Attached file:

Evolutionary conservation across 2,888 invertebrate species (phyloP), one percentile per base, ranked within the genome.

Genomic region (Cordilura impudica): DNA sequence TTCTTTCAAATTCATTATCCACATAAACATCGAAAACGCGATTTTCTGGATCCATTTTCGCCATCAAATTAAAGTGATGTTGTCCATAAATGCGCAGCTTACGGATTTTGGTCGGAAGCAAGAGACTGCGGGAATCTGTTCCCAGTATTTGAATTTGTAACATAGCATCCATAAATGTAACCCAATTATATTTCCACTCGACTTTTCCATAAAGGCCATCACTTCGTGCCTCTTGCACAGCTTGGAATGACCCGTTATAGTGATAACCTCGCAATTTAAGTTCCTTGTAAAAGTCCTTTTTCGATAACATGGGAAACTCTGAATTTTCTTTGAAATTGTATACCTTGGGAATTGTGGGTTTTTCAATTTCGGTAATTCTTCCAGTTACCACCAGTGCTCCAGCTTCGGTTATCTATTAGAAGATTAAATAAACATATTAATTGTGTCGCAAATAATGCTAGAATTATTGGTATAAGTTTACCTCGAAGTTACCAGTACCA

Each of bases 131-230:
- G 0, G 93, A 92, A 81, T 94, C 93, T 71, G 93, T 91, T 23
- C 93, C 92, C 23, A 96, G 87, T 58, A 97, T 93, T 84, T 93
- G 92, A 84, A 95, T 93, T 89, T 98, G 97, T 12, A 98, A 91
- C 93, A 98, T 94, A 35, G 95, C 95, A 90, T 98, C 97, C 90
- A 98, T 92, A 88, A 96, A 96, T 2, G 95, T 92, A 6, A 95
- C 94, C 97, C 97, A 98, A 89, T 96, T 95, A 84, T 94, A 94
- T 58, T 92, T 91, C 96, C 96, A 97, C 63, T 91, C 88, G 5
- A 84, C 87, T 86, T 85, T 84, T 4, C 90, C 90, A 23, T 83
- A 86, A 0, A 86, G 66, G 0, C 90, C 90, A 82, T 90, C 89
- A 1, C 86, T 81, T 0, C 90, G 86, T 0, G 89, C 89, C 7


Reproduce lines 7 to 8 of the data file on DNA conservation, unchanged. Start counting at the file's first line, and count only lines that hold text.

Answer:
- C 93, A 98, T 94, A 35, G 95, C 95, A 90, T 98, C 97, C 90
- A 98, T 92, A 88, A 96, A 96, T 2, G 95, T 92, A 6, A 95